Twenty-five years ago, the international community launched an urgent appeal to protect children affected by armed conflict. Horrified by the findings of Graça Machel’s landmark study on the impacts of war on children, the United Nations General Assembly established the Mandate on Children and Armed Conflict (CAAC) in December 1996.
Since then, the CAAC program has grown to become one of the largest, most dynamic and widely supported multilateral initiatives within the UN system. It provides international policy makers with a unique set of tools to promote the protection of children in times of war and to combat serious violations of their rights.
Among these tools is the annual report of the Secretary-General on the situation of children affected by armed conflict (“annual report”), which has been presented to the Security Council every year since 2000. The main objective of this report is to draw conclusions draw the attention of UN Member States to the grave violations committed against children and their perpetrators. With its resolution 1379 (2001) and subsequent resolutions on children and armed conflict, the Security Council instructed the Secretary-General to include in his annual reports a list of parties to armed conflicts who commit the following grave violations against children: children: recruitment and use; kill and maim; rape and other forms of sexual violence; attacks on schools and hospitals; and kidnappings. The Council further strengthened this system in 2005, when it established a single global monitoring and reporting mechanism (MRM) to rigorously collect and verify information on grave violations against children in armed conflict. .
The registration mechanism, which draws its evidence base from the MRM, has been another important tool for the protection of children in armed conflict. It is a key first step towards accountability by clearly identifying warring parties responsible for grave violations against children in armed conflict. The mechanism also serves as the basis for the UN to engage with warring parties, secure concrete commitments to end and prevent violations through UN action plans, and create tangible and positive change for war-affected children.
Despite significant progress, children continue to suffer the devastating effects of armed conflict. In 2020, the UN documented nearly 24,000 grave violations against children. More children live in conflict zones than at any time in the previous two decades. The rapid expansion of the global counter-terrorism agenda threatens to dismantle established laws and norms for the protection of children’s rights, and the COVID-19 pandemic has further exacerbated children’s vulnerability to grave violations and other abuses. Some governments have taken steps to avoid accountability for committing grave violations against children; this includes exerting political pressure to avoid being quoted in the Secretary-General’s annual report on children and armed conflict.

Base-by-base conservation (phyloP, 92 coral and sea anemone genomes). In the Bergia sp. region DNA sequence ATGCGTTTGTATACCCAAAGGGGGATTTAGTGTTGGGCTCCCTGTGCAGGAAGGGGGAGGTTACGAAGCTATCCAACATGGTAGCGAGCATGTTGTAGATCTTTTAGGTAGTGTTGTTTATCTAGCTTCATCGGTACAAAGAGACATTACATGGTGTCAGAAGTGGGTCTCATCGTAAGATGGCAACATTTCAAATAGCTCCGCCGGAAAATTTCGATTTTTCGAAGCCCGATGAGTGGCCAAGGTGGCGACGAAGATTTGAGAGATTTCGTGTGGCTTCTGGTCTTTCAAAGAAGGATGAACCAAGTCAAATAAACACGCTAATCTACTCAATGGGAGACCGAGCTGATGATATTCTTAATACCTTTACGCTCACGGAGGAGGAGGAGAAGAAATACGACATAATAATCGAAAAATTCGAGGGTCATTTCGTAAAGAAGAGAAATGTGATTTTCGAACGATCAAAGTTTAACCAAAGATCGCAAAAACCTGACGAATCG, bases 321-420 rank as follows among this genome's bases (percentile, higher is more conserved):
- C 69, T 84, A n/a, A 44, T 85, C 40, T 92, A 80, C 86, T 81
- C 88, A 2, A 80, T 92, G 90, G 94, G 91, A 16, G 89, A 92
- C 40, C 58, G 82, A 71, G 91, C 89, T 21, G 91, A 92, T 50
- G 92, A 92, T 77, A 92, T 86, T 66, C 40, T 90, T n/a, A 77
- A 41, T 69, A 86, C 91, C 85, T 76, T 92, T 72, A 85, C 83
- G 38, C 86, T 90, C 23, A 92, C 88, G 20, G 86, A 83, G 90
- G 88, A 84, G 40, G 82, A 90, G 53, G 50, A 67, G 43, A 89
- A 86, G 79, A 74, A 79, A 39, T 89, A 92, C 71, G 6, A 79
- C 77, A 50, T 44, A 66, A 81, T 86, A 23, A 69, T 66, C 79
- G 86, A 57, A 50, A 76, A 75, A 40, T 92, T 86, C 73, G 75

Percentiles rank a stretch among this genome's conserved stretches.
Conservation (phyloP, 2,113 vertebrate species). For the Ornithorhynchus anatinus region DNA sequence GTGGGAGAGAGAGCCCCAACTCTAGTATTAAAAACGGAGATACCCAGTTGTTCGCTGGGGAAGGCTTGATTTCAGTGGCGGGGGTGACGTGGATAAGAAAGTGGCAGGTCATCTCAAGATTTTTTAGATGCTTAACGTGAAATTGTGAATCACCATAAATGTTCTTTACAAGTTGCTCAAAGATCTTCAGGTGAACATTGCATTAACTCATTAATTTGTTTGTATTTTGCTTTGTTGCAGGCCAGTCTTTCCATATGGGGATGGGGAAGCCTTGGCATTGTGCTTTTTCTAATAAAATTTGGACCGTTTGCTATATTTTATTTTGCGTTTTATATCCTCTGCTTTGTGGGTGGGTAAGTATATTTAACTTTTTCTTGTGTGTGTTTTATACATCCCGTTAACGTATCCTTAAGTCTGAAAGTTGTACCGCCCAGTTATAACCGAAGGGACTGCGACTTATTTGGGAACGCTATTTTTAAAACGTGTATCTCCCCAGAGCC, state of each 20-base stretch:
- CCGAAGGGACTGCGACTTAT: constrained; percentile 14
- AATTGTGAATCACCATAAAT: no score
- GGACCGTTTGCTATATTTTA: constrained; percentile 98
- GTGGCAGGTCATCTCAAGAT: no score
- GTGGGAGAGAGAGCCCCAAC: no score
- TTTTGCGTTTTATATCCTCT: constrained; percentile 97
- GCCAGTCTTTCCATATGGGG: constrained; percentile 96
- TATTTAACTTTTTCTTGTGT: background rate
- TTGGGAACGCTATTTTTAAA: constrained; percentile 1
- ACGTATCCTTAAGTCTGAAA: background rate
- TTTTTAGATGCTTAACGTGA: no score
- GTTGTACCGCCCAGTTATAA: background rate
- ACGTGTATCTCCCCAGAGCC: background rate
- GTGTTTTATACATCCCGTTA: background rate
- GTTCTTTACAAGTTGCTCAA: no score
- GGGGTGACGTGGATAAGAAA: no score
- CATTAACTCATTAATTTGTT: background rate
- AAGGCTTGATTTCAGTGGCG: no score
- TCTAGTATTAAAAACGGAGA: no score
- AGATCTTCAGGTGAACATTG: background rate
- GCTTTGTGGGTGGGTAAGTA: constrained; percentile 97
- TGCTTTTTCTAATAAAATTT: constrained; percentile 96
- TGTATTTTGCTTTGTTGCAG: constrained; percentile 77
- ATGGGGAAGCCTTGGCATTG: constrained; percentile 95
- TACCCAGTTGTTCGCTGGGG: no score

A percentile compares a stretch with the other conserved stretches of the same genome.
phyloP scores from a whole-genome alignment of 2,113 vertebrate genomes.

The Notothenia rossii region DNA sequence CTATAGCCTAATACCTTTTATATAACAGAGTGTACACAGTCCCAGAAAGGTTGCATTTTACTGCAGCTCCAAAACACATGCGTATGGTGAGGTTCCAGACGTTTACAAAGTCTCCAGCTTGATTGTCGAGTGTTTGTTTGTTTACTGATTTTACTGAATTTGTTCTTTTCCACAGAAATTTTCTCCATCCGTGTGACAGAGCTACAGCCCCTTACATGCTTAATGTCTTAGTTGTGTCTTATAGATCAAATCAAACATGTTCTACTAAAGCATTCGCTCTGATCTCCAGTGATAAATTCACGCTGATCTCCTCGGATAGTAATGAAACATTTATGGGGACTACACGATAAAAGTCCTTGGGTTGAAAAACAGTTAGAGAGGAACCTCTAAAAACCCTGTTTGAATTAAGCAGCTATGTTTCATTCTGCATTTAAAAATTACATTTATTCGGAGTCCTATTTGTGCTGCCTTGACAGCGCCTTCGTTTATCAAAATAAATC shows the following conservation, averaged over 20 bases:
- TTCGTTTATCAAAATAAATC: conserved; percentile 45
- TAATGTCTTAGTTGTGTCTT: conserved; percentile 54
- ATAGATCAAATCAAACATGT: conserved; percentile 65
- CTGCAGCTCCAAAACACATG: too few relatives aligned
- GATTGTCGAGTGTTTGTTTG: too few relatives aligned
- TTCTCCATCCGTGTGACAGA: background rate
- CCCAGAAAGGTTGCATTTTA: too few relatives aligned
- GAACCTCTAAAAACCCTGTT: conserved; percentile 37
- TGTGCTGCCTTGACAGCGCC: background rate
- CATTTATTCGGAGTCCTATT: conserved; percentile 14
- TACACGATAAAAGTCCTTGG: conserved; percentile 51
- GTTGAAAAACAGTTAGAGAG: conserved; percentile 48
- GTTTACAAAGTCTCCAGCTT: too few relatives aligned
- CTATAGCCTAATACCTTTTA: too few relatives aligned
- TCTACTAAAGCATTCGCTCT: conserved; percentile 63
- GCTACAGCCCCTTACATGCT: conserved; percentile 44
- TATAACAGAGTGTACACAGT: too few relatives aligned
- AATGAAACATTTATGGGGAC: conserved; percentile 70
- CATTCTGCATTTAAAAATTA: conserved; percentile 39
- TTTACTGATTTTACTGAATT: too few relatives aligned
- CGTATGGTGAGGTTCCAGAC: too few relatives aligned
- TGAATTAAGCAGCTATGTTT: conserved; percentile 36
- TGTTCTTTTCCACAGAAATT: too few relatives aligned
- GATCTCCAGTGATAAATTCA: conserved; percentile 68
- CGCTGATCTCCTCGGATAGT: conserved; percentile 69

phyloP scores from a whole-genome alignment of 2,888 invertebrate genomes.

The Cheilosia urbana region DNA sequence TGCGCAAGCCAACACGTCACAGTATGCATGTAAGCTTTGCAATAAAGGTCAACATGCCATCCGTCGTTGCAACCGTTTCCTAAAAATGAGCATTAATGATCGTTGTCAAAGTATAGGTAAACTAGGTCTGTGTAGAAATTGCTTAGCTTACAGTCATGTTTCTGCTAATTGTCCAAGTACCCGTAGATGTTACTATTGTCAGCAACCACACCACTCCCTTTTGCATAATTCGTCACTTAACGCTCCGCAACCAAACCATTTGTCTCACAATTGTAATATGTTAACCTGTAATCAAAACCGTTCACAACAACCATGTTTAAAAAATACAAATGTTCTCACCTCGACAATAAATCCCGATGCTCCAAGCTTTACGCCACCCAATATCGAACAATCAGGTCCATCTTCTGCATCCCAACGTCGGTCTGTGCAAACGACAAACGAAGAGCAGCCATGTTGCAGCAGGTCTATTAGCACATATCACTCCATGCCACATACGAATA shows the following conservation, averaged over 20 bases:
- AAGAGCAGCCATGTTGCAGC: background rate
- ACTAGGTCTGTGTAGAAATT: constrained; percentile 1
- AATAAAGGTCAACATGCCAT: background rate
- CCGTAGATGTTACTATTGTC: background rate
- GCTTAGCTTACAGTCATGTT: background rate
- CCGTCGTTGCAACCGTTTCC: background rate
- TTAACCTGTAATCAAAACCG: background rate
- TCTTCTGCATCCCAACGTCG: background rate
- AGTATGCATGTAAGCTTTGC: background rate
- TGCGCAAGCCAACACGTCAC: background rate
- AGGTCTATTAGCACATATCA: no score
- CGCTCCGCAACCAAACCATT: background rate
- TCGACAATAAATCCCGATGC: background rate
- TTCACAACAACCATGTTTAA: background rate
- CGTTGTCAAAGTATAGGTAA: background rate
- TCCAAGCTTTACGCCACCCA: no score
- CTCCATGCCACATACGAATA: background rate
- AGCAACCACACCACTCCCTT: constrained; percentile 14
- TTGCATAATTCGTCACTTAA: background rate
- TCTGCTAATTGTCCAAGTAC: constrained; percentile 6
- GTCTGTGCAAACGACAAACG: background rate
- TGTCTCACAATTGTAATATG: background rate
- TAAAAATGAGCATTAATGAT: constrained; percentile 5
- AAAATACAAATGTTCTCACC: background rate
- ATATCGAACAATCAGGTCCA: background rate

In recent years, civil society organizations and UN member states have raised concerns about the process of determining who is included in the report’s annexes. They noted that any politicization of listing decisions threatens to undermine the credibility of the report and weaken its strength as a tool for promoting accountability and respect for applicable international law. Of particular concern are the inconsistencies found between the data on violations included in the narrative of the annual report and the parties listed in its annexes, the notable non-listing of certain parties, the listing of parties for only certain violations described and the de-listing. . parties that have not yet fully met the criteria specified in 2010. In March 2021, a panel of internationally respected child rights experts echoed these concerns after undertaking an independent review of listing decisions and removal of the Secretary General between 2010 and 2020.
Since 2017, Watchlist on Children and Armed Conflict (“Watchlist”) has published an annual guidance note with recommendations to the Secretary-General on parties to conflict who have committed grave violations against children and who should be included in the annexes of the next annual report. . The annual Watchlist Policy Brief also makes recommendations on which parties should be further investigated and which national situations should be included as “other situations of concern” in the Secretary-General’s annual report.
With this sixth edition of its annual policy brief, Watchlist reiterates its call on Secretary-General António Guterres to publish a comprehensive, evidence-based list of perpetrators that accurately reflects data collected and verified by the MRM, applying the criteria of 2010 for listing and delisting without discrimination and in a consistent manner in all national situations. Watchlist also calls on Secretary-General António Guterres to draw the attention of the Security Council to other situations of concern for children affected by armed conflict, by including them in his annual report.
In the context of the 25th anniversary of the CAAC’s mandate, Watchlist further urges all stakeholders to redouble their efforts to create a better future for all children, especially those affected by war. Specifically, Watchlist calls on the UN, its member states and civil society to build on progress made to protect children in armed conflict by upholding and enforcing existing protection frameworks, strengthening prevention efforts conflict and promoting accountability for and to children.